Crawford claims that he complained to his girlfriend after she began visiting him at Lackawanna County Prison that he suffered from excruciating abdominal pain. His girlfriend allegedly informed him that she was diagnosed with secondary syphilis and provided him with a medical treatment note which listed that condition as one of her problems as of July 9, 2013.
In March 2015, the prison defendants filed an answer, which set forth several affirmative defenses, including failure to state a claim upon which relief could be granted. The medical defendants filed a notice of their intention to file a motion to dismiss Crawford's complaint for failure to file a certificate of merit. By order entered on October 26, 2015, the District Court directed the medical defendants to file a responsive pleading to Crawford's complaint or risk default, dismissed the claims against Lackawanna County Prison for failure to state a claim upon which relief could be granted pursuant to the Prison Litigation Reform Act (PLRA), 28 U.S.C. § 1915(e)(2)(B)(ii), and dismissed Crawford's claims for declaratory and injunctive relief as moot.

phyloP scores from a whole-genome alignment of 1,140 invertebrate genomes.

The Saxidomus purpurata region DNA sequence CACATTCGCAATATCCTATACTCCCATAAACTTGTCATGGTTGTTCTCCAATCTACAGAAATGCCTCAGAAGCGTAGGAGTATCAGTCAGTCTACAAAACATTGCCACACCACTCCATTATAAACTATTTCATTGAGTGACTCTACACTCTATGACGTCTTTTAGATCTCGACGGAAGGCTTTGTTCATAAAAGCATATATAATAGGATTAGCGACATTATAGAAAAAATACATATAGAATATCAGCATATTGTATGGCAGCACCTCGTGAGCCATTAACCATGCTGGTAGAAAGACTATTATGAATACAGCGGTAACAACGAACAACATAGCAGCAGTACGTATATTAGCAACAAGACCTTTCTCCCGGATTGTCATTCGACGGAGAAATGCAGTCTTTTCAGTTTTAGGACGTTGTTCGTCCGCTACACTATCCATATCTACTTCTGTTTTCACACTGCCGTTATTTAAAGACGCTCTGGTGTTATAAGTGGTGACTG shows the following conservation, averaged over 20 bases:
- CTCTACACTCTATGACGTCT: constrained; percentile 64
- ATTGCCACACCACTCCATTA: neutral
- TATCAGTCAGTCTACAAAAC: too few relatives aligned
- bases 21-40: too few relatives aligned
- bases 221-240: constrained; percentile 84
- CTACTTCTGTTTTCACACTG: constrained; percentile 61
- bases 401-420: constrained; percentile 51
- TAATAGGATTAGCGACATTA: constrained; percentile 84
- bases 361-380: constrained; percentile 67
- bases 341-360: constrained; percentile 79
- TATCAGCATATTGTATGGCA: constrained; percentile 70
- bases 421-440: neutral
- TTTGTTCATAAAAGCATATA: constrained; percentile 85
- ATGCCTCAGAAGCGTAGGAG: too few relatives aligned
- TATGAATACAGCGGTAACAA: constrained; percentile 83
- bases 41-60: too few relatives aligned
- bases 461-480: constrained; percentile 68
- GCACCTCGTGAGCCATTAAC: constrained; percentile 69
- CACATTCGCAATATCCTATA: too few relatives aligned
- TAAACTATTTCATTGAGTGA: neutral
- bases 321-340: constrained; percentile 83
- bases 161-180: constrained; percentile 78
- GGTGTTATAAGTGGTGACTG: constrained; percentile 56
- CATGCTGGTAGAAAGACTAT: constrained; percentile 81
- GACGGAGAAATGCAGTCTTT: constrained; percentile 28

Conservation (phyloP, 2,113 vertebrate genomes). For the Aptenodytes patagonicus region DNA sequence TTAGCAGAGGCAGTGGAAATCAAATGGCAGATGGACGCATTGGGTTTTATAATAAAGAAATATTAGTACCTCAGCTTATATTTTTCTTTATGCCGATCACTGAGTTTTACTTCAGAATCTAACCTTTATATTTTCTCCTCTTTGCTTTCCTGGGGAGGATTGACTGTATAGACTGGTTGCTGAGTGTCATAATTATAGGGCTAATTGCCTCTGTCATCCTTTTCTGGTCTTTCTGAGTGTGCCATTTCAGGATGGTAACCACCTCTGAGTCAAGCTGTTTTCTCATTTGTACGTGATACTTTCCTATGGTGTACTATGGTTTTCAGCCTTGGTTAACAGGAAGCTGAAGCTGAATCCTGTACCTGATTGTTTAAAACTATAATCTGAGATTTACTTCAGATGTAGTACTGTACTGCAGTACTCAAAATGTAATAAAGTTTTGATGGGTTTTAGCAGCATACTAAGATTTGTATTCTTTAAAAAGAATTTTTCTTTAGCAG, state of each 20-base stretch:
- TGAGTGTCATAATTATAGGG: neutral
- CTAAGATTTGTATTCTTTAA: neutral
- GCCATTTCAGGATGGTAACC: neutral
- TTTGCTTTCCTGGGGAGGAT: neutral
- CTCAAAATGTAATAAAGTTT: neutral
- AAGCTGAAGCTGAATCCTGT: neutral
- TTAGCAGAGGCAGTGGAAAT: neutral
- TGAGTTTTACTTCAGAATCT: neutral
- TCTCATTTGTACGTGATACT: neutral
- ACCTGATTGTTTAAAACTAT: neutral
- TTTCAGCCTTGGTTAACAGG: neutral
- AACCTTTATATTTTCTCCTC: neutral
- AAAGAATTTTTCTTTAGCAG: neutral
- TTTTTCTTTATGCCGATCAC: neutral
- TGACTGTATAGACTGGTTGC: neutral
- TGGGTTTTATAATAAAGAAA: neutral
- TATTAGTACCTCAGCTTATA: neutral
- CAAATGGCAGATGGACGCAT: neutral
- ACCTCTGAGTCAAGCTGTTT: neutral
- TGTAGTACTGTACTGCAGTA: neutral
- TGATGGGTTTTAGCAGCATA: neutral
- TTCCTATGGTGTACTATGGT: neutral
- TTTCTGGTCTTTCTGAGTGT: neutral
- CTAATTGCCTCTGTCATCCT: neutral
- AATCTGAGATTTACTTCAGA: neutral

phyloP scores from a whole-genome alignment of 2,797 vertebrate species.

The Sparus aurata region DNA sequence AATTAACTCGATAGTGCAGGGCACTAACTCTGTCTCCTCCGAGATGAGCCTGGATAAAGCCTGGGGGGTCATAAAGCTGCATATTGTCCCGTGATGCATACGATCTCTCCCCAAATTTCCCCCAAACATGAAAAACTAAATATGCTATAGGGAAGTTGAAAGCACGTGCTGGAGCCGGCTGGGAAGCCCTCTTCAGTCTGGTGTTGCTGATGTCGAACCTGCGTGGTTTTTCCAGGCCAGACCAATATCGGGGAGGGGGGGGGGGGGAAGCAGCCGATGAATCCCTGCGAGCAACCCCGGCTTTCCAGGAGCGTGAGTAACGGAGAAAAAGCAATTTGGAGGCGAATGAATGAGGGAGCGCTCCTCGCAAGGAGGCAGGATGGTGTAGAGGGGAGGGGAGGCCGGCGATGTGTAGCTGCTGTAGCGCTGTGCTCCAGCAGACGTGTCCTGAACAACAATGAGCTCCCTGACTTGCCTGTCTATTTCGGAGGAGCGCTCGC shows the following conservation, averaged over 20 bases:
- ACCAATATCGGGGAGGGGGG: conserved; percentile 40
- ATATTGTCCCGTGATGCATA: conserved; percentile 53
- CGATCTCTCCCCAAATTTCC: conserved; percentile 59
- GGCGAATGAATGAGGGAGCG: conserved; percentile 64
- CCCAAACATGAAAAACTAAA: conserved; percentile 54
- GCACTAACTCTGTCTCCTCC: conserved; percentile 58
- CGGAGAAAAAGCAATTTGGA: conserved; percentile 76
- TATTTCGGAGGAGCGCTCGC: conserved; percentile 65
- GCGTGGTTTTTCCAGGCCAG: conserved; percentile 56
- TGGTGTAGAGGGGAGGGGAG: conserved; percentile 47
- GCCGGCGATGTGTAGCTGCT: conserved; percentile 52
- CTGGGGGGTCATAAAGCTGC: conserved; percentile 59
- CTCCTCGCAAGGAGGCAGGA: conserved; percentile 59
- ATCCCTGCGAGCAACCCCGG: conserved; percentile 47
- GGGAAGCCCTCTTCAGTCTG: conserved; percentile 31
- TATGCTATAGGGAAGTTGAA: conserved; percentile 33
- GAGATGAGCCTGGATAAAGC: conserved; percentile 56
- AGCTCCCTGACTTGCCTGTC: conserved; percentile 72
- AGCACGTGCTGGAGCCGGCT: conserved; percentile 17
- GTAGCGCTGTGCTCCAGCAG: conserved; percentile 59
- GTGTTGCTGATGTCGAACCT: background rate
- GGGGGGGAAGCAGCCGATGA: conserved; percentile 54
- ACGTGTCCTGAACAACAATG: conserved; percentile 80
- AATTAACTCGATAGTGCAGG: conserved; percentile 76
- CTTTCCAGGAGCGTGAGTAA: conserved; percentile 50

The request for declaratory and injunctive relief was summarily dismissed because Crawford was no longer incarcerated at Lackawanna County Prison. See Abdul-Akbar v. Watson, 4 F.3d 195, 206-07 (3d Cir. 1993) (finding prisoner's transfer or release from prison moots claims for injunctive or declaratory relief as prisoner no longer subject to allegedly unconstitutional conditions). --------